To mitigate the grain volatility in price and availability, what the Govt usually does is buy the local farmers' grain at a certain price – thereby incentivising private sector buyers to match that price. In the event supply in the market gets thin – in which case the prices begin going north, the Govt ejects its reserve thereby moderating the price.

This is a fair application of inbuilt market tools to moderate pricing.

Similar models could have been employed in the Banking sector.


But raw and crude price control!
Its a No! No!


1. Monetary Policy set by the CBK Monetary Policy Committee. is Interbank rates, Direct market intervention, Repos ...
2. Fiscal Policy i.e. government spending and taxation.

Where the two above do not work effectively or if GOK want to suppress market interest rates by force, then you can't fault GOK for introducing caps.

GOK is in a fix, ballooning deficit, high debt, unfavourable balance of payments... Interest rates would have gone through the roof if GOK didn't cap the rates.

The converse is that the Shilling is going to take a pounding.

The only way out is for us to sell oil in the next 5 years or we are forever done.
Be thankful for what you have; you'll end up having more. If you concentrate on what you don't have, you will never, ever have enough.
~ Oprah Winfrey
wa P
#1725 Posted : Saturday, January 14, 2017 9:14:30 AM
Rank: Member


Joined: 5/26/2009
Posts: 283
Location: Nairobi
sparkly wrote:
Ngalaka wrote:
Tomatoes was cited as a random commodity in the market. You can lump all the farm produce together and make the same argument.

Take maize for instance – Kenya’s staple, knowing as we do, ‘bread’ matters are no child’s play especially at times of want like we are entering into.

To mitigate the grain volatility in price and availability, what the Govt usually does is buy the local farmers' grain at a certain price – thereby incentivising private sector buyers to match that price. In the event supply in the market gets thin – in which case the prices begin going north, the Govt ejects its reserve thereby moderating the price.

This is a fair application of inbuilt market tools to moderate pricing.

Similar models could have been employed in the Banking sector.


But raw and crude price control!
Its a No! No!


1. Monetary Policy set by the CBK Monetary Policy Committee. is Interbank rates, Direct market intervention, Repos ...
2. Fiscal Policy i.e. government spending and taxation.

Where the two above do not work effectively or if GOK want to suppress market interest rates by force, then you can't fault GOK for introducing caps.

GOK is in a fix, ballooning deficit, high debt, unfavourable balance of payments... Interest rates would have gone through the roof if GOK didn't cap the rates.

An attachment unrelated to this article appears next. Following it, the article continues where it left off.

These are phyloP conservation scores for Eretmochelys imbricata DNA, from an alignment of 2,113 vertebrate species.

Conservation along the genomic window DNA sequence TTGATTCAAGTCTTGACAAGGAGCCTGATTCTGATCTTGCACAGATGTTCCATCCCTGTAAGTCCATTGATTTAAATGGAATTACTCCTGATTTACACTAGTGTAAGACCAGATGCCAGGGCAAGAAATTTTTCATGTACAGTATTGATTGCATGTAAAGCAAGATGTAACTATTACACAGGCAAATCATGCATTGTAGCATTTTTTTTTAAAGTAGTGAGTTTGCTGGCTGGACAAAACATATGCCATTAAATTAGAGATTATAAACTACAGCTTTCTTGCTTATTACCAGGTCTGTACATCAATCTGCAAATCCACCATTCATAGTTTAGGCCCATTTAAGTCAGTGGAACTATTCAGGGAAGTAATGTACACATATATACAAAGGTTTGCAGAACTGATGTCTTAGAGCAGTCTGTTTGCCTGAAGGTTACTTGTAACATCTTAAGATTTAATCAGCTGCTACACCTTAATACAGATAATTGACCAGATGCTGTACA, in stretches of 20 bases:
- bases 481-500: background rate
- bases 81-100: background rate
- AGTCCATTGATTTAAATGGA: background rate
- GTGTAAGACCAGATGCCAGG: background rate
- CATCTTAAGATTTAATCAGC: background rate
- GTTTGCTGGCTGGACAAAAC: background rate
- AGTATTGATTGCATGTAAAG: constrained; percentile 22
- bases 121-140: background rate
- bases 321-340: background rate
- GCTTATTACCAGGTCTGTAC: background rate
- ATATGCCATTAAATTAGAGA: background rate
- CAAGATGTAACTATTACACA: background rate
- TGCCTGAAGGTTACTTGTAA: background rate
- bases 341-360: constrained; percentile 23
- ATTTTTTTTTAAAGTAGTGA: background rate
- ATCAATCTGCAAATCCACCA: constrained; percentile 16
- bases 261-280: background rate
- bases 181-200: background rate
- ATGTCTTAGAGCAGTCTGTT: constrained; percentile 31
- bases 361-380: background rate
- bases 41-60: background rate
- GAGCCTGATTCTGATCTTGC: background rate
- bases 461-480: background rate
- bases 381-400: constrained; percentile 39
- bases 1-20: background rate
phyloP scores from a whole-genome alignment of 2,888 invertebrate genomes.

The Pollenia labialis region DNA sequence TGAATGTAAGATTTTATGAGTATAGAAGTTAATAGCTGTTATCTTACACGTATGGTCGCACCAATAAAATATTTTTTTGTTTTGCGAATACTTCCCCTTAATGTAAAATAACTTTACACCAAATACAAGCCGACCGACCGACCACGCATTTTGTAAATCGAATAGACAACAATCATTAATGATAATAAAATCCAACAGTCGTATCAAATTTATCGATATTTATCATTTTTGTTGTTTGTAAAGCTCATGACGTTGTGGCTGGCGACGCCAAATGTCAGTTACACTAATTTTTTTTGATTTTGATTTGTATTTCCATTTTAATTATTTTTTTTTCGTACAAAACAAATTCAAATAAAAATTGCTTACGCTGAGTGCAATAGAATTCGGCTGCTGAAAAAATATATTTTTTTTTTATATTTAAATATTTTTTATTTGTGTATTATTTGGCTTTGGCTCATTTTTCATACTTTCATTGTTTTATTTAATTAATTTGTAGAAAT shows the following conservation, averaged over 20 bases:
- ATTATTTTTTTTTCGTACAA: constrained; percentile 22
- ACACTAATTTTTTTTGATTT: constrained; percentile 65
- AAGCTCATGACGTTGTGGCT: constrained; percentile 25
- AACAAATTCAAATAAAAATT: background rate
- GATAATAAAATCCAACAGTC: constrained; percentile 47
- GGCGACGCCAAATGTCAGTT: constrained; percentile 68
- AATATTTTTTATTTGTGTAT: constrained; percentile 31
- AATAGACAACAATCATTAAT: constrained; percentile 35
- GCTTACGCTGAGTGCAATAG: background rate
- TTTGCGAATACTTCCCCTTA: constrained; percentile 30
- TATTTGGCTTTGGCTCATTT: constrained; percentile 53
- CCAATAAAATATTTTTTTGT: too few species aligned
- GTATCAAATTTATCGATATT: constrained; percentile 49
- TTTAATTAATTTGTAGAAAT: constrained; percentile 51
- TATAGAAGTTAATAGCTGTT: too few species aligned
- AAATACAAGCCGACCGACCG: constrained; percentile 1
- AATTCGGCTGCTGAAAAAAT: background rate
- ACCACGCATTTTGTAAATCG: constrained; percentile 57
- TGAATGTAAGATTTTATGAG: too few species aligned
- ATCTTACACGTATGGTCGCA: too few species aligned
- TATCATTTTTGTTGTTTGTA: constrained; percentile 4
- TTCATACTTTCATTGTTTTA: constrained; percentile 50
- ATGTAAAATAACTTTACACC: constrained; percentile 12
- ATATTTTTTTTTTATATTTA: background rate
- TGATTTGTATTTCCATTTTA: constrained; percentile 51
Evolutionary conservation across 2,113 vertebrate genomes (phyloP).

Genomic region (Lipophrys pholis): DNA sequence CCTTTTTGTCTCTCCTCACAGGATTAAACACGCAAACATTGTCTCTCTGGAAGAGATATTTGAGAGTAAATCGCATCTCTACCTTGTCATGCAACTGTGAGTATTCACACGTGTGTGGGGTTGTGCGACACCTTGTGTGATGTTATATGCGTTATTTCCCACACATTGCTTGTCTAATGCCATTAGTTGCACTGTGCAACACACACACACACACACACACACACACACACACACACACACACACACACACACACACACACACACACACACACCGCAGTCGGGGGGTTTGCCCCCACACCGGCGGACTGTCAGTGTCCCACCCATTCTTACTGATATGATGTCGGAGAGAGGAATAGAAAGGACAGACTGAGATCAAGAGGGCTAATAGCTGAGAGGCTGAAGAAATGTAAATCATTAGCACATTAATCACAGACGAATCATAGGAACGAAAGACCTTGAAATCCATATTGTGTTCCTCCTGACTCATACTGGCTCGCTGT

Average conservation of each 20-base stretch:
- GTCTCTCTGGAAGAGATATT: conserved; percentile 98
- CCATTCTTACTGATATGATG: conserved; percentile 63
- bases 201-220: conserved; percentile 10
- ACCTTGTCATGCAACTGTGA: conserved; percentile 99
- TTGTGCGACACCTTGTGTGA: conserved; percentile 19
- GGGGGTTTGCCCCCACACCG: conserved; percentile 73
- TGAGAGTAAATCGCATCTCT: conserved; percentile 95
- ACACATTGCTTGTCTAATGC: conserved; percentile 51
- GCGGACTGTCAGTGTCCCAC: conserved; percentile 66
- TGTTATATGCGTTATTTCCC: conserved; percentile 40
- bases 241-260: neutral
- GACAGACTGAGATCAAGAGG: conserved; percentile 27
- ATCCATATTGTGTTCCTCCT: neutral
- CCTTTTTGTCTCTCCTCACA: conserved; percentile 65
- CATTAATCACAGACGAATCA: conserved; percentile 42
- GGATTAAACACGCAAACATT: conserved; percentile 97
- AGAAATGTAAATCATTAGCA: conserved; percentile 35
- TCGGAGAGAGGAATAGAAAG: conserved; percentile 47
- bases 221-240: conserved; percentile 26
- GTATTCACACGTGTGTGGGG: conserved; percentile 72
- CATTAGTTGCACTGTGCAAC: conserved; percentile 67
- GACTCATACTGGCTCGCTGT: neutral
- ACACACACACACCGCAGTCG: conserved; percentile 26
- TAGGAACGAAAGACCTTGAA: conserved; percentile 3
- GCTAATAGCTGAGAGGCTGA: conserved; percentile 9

The converse is that the Shilling is going to take a pounding.

The only way out is for us to sell oil in the next 5 years or we are forever done.


As we wait for oil exports...There are lower hanging fruits.

Interest rate cap in itself is populist but coupled with a export mobilization Marshall plan is a golden opprotunity.

We need to immediately (short term) reverse balance of trade. We must become net exporters to survive. Let's look at anything we export today and do more of it and better. Instead of giving youths money to start car wash business (so dumb) we should be making every village shopping centre an export processing zone.

Added value tea, coffee, flowers, avocado, furniture (strange how we are importers of Malaysian furniture) can be achieved in short term.

I was looking at AGOA's list of allowed range and was amazed at how much potential there is...Though today 80% of what we send to kina kiash is apparels.

I wish NASA would seize the economic platform. Because, clearly their opposites seem to have been absent the day economics 101 was taught in class 4 business studies.
wa P
#1726 Posted : Saturday, January 14, 2017 9:25:20 AM
Rank: Member


Joined: 5/26/2009
Posts: 283
Location: Nairobi
You-know-who (CA is watching) should have gone to Delhi, not only to ask for more businessmen to come (do we need more of them?) But to open paths for us to export our stuff.

I once went to India, and took with me Out of Africa stuff...Coffee, various nuts and chocolates, gave to staff. They are now asking for container load of Macadamia nuts, chocolates and coffee.

Ditto West Africa.

sparkly
#1727 Posted : Saturday, January 14, 2017 10:20:59 AM
Rank: Elder


Joined: 9/23/2009
Posts: 5,036
Location: Enk are Nyirobi
wa P wrote:
sparkly wrote:
Ngalaka wrote:
Tomatoes was cited as a random commodity in the market. You can lump all the farm produce together and make the same argument.

Take maize for instance – Kenya’s staple, knowing as we do, ‘bread’ matters are no child’s play especially at times of want like we are entering into.

To mitigate the grain volatility in price and availability, what the Govt usually does is buy the local farmers' grain at a certain price – thereby incentivising private sector buyers to match that price. In the event supply in the market gets thin – in which case the prices begin going north, the Govt ejects its reserve thereby moderating the price.

This is a fair application of inbuilt market tools to moderate pricing.

Similar models could have been employed in the Banking sector.


But raw and crude price control!
Its a No! No!


1. Monetary Policy set by the CBK Monetary Policy Committee. is Interbank rates, Direct market intervention, Repos ...
2. Fiscal Policy i.e. government spending and taxation.